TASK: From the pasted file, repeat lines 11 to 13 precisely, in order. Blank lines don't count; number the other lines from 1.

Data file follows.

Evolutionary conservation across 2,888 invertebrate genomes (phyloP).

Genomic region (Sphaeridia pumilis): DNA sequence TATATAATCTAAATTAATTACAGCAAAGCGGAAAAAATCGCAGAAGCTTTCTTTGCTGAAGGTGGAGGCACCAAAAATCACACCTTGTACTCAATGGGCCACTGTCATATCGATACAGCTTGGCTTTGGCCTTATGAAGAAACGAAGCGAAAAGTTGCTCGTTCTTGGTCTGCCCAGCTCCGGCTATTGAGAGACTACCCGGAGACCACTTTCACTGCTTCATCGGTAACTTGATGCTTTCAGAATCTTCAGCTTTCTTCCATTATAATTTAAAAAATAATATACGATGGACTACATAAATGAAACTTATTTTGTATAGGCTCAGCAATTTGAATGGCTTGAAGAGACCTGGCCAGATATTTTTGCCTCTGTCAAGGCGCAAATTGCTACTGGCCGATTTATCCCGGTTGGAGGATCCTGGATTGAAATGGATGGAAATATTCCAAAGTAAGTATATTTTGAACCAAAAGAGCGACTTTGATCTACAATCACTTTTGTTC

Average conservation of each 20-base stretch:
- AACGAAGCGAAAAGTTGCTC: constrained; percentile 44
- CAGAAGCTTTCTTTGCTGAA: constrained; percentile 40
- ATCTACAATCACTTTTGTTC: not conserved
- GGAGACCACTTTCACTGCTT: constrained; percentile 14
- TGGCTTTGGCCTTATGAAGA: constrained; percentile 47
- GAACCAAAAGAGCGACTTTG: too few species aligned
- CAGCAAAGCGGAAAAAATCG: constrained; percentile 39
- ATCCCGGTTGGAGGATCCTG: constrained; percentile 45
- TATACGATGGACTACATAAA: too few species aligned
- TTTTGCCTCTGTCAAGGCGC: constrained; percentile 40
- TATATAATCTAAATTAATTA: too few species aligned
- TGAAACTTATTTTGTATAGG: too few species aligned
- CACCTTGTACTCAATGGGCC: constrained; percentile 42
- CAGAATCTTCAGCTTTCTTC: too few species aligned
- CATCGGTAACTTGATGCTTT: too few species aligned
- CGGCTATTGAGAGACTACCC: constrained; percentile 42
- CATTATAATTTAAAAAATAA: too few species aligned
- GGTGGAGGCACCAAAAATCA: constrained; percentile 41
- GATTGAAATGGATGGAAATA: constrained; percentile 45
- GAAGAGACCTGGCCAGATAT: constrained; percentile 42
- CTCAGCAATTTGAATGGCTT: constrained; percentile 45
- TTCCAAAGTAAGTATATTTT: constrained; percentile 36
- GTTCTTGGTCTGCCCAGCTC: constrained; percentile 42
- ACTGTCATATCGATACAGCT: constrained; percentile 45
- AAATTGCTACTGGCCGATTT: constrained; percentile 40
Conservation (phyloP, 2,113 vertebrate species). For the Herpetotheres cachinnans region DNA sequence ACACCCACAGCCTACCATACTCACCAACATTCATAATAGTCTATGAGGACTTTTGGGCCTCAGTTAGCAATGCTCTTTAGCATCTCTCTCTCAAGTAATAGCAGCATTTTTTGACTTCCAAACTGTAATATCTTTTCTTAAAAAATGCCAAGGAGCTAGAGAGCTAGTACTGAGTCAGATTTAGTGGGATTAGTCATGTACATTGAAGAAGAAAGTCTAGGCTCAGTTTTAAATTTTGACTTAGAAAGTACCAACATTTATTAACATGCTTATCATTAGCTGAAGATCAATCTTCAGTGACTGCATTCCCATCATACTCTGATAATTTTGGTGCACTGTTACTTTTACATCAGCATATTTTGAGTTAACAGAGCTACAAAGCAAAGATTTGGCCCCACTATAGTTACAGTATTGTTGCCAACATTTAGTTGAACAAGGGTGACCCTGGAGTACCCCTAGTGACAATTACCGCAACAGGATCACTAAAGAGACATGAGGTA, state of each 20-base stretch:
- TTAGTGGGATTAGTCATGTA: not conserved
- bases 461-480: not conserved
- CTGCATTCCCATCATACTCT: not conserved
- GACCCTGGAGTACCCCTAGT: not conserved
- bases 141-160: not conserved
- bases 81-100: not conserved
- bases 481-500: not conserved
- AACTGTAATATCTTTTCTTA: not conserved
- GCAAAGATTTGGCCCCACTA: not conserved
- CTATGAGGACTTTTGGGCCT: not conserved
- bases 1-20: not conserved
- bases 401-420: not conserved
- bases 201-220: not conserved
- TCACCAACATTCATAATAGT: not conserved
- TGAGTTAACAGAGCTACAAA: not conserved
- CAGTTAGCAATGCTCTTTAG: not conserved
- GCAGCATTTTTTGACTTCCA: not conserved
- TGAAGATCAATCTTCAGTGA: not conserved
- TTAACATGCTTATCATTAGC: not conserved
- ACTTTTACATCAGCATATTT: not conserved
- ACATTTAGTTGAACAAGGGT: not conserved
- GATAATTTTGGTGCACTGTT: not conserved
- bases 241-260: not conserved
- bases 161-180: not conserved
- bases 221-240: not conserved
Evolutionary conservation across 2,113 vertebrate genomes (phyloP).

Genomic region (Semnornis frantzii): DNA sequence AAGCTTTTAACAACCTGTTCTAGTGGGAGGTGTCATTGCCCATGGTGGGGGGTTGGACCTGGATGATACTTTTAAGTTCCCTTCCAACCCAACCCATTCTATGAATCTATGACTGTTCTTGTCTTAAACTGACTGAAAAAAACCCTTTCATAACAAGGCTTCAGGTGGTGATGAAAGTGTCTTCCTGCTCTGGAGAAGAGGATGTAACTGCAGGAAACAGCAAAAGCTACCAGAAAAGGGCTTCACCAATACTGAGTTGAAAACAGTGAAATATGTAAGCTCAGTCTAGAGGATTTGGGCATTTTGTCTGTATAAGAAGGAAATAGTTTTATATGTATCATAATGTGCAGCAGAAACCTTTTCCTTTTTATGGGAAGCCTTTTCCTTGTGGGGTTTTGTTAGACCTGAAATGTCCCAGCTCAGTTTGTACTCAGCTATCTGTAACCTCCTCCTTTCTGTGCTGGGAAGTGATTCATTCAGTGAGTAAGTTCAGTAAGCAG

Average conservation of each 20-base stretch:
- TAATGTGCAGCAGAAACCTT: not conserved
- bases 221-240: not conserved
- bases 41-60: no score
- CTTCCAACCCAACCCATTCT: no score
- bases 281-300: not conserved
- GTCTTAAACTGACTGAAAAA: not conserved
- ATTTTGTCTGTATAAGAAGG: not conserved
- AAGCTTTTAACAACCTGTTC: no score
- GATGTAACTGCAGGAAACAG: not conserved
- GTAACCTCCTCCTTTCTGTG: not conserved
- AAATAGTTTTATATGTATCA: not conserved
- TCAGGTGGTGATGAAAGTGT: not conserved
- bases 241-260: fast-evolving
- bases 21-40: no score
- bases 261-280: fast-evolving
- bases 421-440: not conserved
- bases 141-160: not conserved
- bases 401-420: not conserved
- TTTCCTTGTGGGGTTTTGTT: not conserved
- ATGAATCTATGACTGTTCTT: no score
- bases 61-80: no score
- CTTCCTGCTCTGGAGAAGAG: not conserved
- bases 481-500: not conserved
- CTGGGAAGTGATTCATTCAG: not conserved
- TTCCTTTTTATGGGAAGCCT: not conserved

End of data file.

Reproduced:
- ATCCCGGTTGGAGGATCCTG: constrained; percentile 45
- TATACGATGGACTACATAAA: too few species aligned
- TTTTGCCTCTGTCAAGGCGC: constrained; percentile 40